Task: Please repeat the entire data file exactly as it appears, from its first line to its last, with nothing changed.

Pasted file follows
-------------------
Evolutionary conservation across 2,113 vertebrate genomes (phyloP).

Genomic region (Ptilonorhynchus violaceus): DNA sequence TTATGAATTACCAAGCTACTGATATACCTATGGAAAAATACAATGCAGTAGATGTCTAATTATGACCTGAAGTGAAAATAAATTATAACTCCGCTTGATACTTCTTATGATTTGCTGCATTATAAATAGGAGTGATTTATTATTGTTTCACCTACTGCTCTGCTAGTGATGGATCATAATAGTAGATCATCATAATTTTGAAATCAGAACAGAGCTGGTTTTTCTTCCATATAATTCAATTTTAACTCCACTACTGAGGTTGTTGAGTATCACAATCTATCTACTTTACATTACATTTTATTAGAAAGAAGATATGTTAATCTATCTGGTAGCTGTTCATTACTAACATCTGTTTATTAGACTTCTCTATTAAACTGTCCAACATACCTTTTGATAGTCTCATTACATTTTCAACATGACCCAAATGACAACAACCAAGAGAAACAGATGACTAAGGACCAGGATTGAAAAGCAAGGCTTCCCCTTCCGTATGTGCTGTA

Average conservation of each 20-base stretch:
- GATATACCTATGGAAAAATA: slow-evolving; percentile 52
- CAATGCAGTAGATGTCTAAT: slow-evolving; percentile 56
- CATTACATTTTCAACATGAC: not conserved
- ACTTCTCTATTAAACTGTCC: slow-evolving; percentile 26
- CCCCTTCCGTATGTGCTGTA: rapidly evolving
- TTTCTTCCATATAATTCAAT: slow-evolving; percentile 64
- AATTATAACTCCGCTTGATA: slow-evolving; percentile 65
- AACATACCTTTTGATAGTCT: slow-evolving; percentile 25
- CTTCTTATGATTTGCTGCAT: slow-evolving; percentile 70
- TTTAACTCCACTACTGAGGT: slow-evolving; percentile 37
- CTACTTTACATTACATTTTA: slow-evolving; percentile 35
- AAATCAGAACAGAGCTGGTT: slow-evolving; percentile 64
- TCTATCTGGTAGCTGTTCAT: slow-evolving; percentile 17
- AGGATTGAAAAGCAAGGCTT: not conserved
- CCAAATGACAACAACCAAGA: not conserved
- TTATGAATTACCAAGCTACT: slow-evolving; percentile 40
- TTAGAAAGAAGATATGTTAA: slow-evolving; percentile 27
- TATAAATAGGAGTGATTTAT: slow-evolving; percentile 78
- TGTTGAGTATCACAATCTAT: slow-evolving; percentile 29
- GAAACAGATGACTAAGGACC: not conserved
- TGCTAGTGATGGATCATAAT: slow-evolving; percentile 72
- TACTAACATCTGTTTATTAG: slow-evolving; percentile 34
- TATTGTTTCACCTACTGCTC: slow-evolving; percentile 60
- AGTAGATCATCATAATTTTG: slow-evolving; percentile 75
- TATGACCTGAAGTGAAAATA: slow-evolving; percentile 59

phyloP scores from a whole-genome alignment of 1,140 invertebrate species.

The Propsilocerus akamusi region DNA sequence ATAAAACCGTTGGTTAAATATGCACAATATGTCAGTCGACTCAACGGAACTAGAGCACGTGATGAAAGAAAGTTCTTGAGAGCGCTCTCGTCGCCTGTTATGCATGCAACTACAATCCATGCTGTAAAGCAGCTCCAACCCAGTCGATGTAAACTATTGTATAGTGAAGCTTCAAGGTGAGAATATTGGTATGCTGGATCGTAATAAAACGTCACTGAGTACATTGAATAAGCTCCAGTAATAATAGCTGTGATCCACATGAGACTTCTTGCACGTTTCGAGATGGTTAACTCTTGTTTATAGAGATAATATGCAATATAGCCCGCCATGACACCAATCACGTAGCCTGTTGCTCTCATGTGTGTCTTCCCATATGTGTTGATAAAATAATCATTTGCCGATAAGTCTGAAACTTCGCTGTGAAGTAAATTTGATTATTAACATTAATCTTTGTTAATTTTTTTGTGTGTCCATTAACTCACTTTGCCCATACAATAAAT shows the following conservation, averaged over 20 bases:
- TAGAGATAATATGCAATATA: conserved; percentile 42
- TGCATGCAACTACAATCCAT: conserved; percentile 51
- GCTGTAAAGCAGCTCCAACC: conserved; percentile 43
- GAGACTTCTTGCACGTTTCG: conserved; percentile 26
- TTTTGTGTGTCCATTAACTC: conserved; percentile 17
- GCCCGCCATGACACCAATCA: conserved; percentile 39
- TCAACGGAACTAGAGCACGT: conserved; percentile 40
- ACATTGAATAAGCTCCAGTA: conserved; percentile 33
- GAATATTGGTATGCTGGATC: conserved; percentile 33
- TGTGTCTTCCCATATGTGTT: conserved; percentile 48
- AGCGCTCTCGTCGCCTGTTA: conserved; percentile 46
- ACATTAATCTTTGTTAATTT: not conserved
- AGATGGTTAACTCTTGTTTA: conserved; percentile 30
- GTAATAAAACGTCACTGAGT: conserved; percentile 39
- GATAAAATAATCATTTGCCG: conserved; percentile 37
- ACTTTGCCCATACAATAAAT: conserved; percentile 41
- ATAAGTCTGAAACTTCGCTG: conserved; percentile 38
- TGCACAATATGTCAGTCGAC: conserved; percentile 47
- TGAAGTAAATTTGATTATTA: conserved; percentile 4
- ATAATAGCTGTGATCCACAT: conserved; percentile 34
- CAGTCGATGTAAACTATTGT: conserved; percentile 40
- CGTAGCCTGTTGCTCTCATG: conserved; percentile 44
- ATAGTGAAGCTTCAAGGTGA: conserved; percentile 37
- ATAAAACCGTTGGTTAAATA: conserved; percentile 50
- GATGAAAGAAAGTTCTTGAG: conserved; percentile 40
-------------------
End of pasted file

Evolutionary conservation across 2,113 vertebrate genomes (phyloP).

Genomic region (Ptilonorhynchus violaceus): DNA sequence TTATGAATTACCAAGCTACTGATATACCTATGGAAAAATACAATGCAGTAGATGTCTAATTATGACCTGAAGTGAAAATAAATTATAACTCCGCTTGATACTTCTTATGATTTGCTGCATTATAAATAGGAGTGATTTATTATTGTTTCACCTACTGCTCTGCTAGTGATGGATCATAATAGTAGATCATCATAATTTTGAAATCAGAACAGAGCTGGTTTTTCTTCCATATAATTCAATTTTAACTCCACTACTGAGGTTGTTGAGTATCACAATCTATCTACTTTACATTACATTTTATTAGAAAGAAGATATGTTAATCTATCTGGTAGCTGTTCATTACTAACATCTGTTTATTAGACTTCTCTATTAAACTGTCCAACATACCTTTTGATAGTCTCATTACATTTTCAACATGACCCAAATGACAACAACCAAGAGAAACAGATGACTAAGGACCAGGATTGAAAAGCAAGGCTTCCCCTTCCGTATGTGCTGTA

Average conservation of each 20-base stretch:
- GATATACCTATGGAAAAATA: slow-evolving; percentile 52
- CAATGCAGTAGATGTCTAAT: slow-evolving; percentile 56
- CATTACATTTTCAACATGAC: not conserved
- ACTTCTCTATTAAACTGTCC: slow-evolving; percentile 26
- CCCCTTCCGTATGTGCTGTA: rapidly evolving
- TTTCTTCCATATAATTCAAT: slow-evolving; percentile 64
- AATTATAACTCCGCTTGATA: slow-evolving; percentile 65
- AACATACCTTTTGATAGTCT: slow-evolving; percentile 25
- CTTCTTATGATTTGCTGCAT: slow-evolving; percentile 70
- TTTAACTCCACTACTGAGGT: slow-evolving; percentile 37
- CTACTTTACATTACATTTTA: slow-evolving; percentile 35
- AAATCAGAACAGAGCTGGTT: slow-evolving; percentile 64
- TCTATCTGGTAGCTGTTCAT: slow-evolving; percentile 17
- AGGATTGAAAAGCAAGGCTT: not conserved
- CCAAATGACAACAACCAAGA: not conserved
- TTATGAATTACCAAGCTACT: slow-evolving; percentile 40
- TTAGAAAGAAGATATGTTAA: slow-evolving; percentile 27
- TATAAATAGGAGTGATTTAT: slow-evolving; percentile 78
- TGTTGAGTATCACAATCTAT: slow-evolving; percentile 29
- GAAACAGATGACTAAGGACC: not conserved
- TGCTAGTGATGGATCATAAT: slow-evolving; percentile 72
- TACTAACATCTGTTTATTAG: slow-evolving; percentile 34
- TATTGTTTCACCTACTGCTC: slow-evolving; percentile 60
- AGTAGATCATCATAATTTTG: slow-evolving; percentile 75
- TATGACCTGAAGTGAAAATA: slow-evolving; percentile 59

phyloP scores from a whole-genome alignment of 1,140 invertebrate species.

The Propsilocerus akamusi region DNA sequence ATAAAACCGTTGGTTAAATATGCACAATATGTCAGTCGACTCAACGGAACTAGAGCACGTGATGAAAGAAAGTTCTTGAGAGCGCTCTCGTCGCCTGTTATGCATGCAACTACAATCCATGCTGTAAAGCAGCTCCAACCCAGTCGATGTAAACTATTGTATAGTGAAGCTTCAAGGTGAGAATATTGGTATGCTGGATCGTAATAAAACGTCACTGAGTACATTGAATAAGCTCCAGTAATAATAGCTGTGATCCACATGAGACTTCTTGCACGTTTCGAGATGGTTAACTCTTGTTTATAGAGATAATATGCAATATAGCCCGCCATGACACCAATCACGTAGCCTGTTGCTCTCATGTGTGTCTTCCCATATGTGTTGATAAAATAATCATTTGCCGATAAGTCTGAAACTTCGCTGTGAAGTAAATTTGATTATTAACATTAATCTTTGTTAATTTTTTTGTGTGTCCATTAACTCACTTTGCCCATACAATAAAT shows the following conservation, averaged over 20 bases:
- TAGAGATAATATGCAATATA: conserved; percentile 42
- TGCATGCAACTACAATCCAT: conserved; percentile 51
- GCTGTAAAGCAGCTCCAACC: conserved; percentile 43
- GAGACTTCTTGCACGTTTCG: conserved; percentile 26
- TTTTGTGTGTCCATTAACTC: conserved; percentile 17
- GCCCGCCATGACACCAATCA: conserved; percentile 39
- TCAACGGAACTAGAGCACGT: conserved; percentile 40
- ACATTGAATAAGCTCCAGTA: conserved; percentile 33
- GAATATTGGTATGCTGGATC: conserved; percentile 33
- TGTGTCTTCCCATATGTGTT: conserved; percentile 48
- AGCGCTCTCGTCGCCTGTTA: conserved; percentile 46
- ACATTAATCTTTGTTAATTT: not conserved
- AGATGGTTAACTCTTGTTTA: conserved; percentile 30
- GTAATAAAACGTCACTGAGT: conserved; percentile 39
- GATAAAATAATCATTTGCCG: conserved; percentile 37
- ACTTTGCCCATACAATAAAT: conserved; percentile 41
- ATAAGTCTGAAACTTCGCTG: conserved; percentile 38
- TGCACAATATGTCAGTCGAC: conserved; percentile 47
- TGAAGTAAATTTGATTATTA: conserved; percentile 4
- ATAATAGCTGTGATCCACAT: conserved; percentile 34
- CAGTCGATGTAAACTATTGT: conserved; percentile 40
- CGTAGCCTGTTGCTCTCATG: conserved; percentile 44
- ATAGTGAAGCTTCAAGGTGA: conserved; percentile 37
- ATAAAACCGTTGGTTAAATA: conserved; percentile 50
- GATGAAAGAAAGTTCTTGAG: conserved; percentile 40